We hear there is some talk at Fremantle of forming a Volunteer Rifle Corps. 'Domestic Sayings and Doings', The Perth Gazette and Independent Journal of Politics and News, Friday 22 July 1859, p. 2.
FHC photo #1756, . The Fremantle Volunteer Rifles was formed in 1861. A public meeting recommended an Infantry Corps of 100, however, with such a small population and employment uncertain that number was never attained. In 1864 there were still only 69 members. The corps was armed with obsolete muzzle-loading muskets. By 1869 there were only 51 members and the group was disbanded on 8.02.1870. It is stated in the Inquirer & Commercial News 30/11/1864, p.2 that photographer Stephen Stout was invited to record the occasion of C.A. Manning's appointment as Captain commanding the Fremantle Volunteer Corps, in a ceremony held at the Parade Ground. It is likely that this is that photograph.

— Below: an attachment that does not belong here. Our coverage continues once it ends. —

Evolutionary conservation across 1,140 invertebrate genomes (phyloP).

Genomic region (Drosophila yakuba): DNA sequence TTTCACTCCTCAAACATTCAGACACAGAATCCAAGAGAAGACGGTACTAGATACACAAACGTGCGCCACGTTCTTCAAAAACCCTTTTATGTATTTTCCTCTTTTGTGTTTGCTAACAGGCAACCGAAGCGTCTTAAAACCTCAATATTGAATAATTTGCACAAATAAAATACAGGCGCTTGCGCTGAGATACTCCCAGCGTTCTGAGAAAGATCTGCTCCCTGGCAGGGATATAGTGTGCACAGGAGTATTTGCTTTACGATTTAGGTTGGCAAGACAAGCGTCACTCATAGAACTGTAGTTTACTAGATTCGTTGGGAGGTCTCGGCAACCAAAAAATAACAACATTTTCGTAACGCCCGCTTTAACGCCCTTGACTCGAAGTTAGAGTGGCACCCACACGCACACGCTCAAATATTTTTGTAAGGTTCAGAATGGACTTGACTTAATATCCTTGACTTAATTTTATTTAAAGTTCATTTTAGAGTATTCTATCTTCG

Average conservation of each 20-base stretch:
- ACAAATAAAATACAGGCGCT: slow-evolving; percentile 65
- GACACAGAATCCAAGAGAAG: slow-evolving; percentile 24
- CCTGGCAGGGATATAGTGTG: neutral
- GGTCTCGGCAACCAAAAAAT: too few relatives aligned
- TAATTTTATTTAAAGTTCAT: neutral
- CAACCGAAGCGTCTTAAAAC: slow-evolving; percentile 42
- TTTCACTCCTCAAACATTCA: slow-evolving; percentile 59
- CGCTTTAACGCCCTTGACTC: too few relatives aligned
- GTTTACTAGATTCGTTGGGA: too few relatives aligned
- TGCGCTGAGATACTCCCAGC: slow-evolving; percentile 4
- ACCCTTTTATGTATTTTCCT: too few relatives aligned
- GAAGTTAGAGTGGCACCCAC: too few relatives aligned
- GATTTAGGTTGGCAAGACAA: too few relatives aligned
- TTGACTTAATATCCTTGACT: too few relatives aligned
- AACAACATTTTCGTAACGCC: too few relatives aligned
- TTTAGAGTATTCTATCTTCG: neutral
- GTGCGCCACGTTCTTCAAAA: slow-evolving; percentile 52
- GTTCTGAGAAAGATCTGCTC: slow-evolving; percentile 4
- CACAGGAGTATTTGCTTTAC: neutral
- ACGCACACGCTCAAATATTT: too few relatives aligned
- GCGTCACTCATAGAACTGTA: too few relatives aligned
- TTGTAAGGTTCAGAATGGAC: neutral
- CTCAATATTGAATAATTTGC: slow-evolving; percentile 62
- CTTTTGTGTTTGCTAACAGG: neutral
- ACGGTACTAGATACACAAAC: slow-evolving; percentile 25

The building in the background is not the Pensioners Barracks in South Terrace (1853-1950s). It seems likely, or at least possible, that it is the Married Quarters section of the Sappers Barracks, which were on the corner of Henderson and Queen (formerly Doonan) Streets. See the Convict Establishment page for a map showing where this was.
Metropolitan Rifle Volunteers at Mt Eliza, 1872.
A Mechanics' Institute and Library have been established, a Rifle Corps is in course of formation, and an Agricultural Society has been, or is, shortly to be organized. ...
Rifle Corps will consist of about 40 members, aud if this little force is organized, Sussex will have set the first example in this colony (the only one which does not possess a volunteer company) of establishing such a corps. At present the Volunteers labour under the slight impediment of having but one rifle between them, but this will soon be remedied, and we believe the active Resident Magistrate has already addressed the Government on the subject. The Inquirer and Commercial News, Wednesday 28 August 1861.
Local and Domestic Intelligence